When it comes to fundraising, you can’t beat doing it on ‘big’ fast-food days like Wednesday and Thursday.
By Craig Allan, Business Manager
Donating to charity is a good thing, and these companies do deserve some credit for helping out charities in need, but one cannot overlook the feeling that these charitable donations often come across as very self-serving.
On September 22, McDonald’s will be having their annual charity day where a portion of the proceeds will be going to the Ronald McDonald House Charity. Seeing as this charity is named after the companies famed mascot Ronald McDonald, it must have a close meaning to them. That is why they are doing it on the busy day of Wednesday, September 22. This does bring up an interesting question though. If McDonald’s really wanted to raise money for this charity, why are they only raising money on Wednesday, a day that does not feel like it would be as busy as say a Friday or Saturday?
This is one of the main issues of charitable giving by companies. It feels less like they are wanting to do good, and more like they are wanting to boost their sales on what would normally be a slow day. McDonald’s is not the only company that does charities like this. In July, White Spot and Triple O locations did a charity drive where two dollars from every burger sold would go towards fighting the wildfires in the interior. This event also took place on the busy burger selling day of Thursday, July 29. This is even more inflated by the fact that they are only giving a portion of the profits and not the whole profit. Donating to charity is a good thing, and these companies do deserve some credit for helping out charities in need, but one cannot overlook the feeling that these charitable donations often come across as very self-serving.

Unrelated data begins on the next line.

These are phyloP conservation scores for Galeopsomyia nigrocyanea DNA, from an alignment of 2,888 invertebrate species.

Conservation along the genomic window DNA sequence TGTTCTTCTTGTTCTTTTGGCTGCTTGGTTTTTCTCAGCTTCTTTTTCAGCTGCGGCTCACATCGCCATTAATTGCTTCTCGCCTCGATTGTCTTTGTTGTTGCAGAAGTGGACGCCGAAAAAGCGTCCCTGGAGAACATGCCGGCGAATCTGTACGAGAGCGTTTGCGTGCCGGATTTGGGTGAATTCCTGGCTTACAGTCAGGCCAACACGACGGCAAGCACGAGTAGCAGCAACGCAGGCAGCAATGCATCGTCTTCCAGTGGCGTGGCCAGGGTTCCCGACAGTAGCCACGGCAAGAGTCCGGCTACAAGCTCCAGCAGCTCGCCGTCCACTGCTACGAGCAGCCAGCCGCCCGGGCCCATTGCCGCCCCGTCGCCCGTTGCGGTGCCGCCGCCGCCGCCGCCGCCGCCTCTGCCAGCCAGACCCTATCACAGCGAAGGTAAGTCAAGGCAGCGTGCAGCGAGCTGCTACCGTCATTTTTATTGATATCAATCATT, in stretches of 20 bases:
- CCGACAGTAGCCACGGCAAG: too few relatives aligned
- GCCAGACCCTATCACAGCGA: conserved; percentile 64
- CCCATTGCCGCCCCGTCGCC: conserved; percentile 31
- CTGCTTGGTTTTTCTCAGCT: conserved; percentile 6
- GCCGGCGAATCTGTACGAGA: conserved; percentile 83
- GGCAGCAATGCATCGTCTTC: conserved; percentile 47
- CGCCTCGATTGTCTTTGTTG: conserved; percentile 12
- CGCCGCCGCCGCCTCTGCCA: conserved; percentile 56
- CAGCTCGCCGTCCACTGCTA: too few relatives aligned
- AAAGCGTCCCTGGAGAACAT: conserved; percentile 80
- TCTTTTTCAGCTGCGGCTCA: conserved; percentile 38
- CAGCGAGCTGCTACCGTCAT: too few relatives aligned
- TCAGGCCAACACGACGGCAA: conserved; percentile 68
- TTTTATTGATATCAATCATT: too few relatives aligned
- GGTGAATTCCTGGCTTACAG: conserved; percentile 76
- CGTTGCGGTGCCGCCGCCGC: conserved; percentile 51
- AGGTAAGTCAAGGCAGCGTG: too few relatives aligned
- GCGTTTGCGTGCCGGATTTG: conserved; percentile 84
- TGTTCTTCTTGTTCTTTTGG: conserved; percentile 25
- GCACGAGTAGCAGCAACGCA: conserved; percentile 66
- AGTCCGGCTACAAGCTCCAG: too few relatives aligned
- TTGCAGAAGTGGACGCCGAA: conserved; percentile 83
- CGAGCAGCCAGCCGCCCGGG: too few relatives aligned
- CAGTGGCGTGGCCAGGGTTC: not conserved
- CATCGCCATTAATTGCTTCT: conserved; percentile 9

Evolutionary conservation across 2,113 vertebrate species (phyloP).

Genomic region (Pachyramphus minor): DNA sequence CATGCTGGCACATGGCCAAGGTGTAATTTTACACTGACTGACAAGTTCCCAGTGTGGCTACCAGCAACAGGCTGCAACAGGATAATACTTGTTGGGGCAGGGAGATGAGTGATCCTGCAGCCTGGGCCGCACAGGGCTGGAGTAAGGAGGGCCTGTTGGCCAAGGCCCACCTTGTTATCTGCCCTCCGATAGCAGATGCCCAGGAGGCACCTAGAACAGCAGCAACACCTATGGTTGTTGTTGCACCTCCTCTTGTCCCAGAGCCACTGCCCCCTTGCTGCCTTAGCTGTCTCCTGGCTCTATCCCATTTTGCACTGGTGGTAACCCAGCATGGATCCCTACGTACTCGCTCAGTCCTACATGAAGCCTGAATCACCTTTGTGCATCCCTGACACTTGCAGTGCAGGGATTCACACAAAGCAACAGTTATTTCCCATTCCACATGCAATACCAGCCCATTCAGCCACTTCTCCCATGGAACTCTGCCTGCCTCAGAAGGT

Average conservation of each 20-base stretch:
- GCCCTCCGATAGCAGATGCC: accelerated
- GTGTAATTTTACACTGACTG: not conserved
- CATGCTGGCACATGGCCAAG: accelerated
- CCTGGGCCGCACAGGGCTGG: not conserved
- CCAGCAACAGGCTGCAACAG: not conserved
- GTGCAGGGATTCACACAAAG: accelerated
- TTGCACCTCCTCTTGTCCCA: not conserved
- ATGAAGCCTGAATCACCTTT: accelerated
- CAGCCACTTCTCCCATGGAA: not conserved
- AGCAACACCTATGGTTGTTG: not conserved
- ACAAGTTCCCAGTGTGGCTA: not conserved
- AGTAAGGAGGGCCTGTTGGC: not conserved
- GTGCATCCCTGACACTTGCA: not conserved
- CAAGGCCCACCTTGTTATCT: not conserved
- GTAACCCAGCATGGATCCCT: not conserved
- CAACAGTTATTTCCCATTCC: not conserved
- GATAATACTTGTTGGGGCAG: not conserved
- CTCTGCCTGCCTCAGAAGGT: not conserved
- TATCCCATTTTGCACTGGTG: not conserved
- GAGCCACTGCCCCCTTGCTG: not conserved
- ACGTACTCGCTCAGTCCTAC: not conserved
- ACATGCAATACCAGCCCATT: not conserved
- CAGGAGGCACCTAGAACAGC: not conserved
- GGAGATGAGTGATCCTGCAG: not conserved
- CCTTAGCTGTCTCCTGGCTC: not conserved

There are other businesses like Tim Hortons, who offer a few days to help charities; but for that, you have to buy one of their smile cookies. Yes, one hundred percent of the proceeds go towards charities chosen by the franchise owners, but the amount of money seems a little paltry considering these cookies are not that expensive and are not as well known or established as their coffee or donut offerings. Also, doing this charity drive at this time could be due to Tim Hortons realizing that this week is a slower week for the company. It is a cynical way to look at it, but it does not feel out of place.
If these companies want to show that they care about causes, why do it by asking us for money? Why not just donate to the charity themselves? No spin, no proceeds. Just a straight donation on behalf of the company. Surely they have the money to do so, it just takes the will.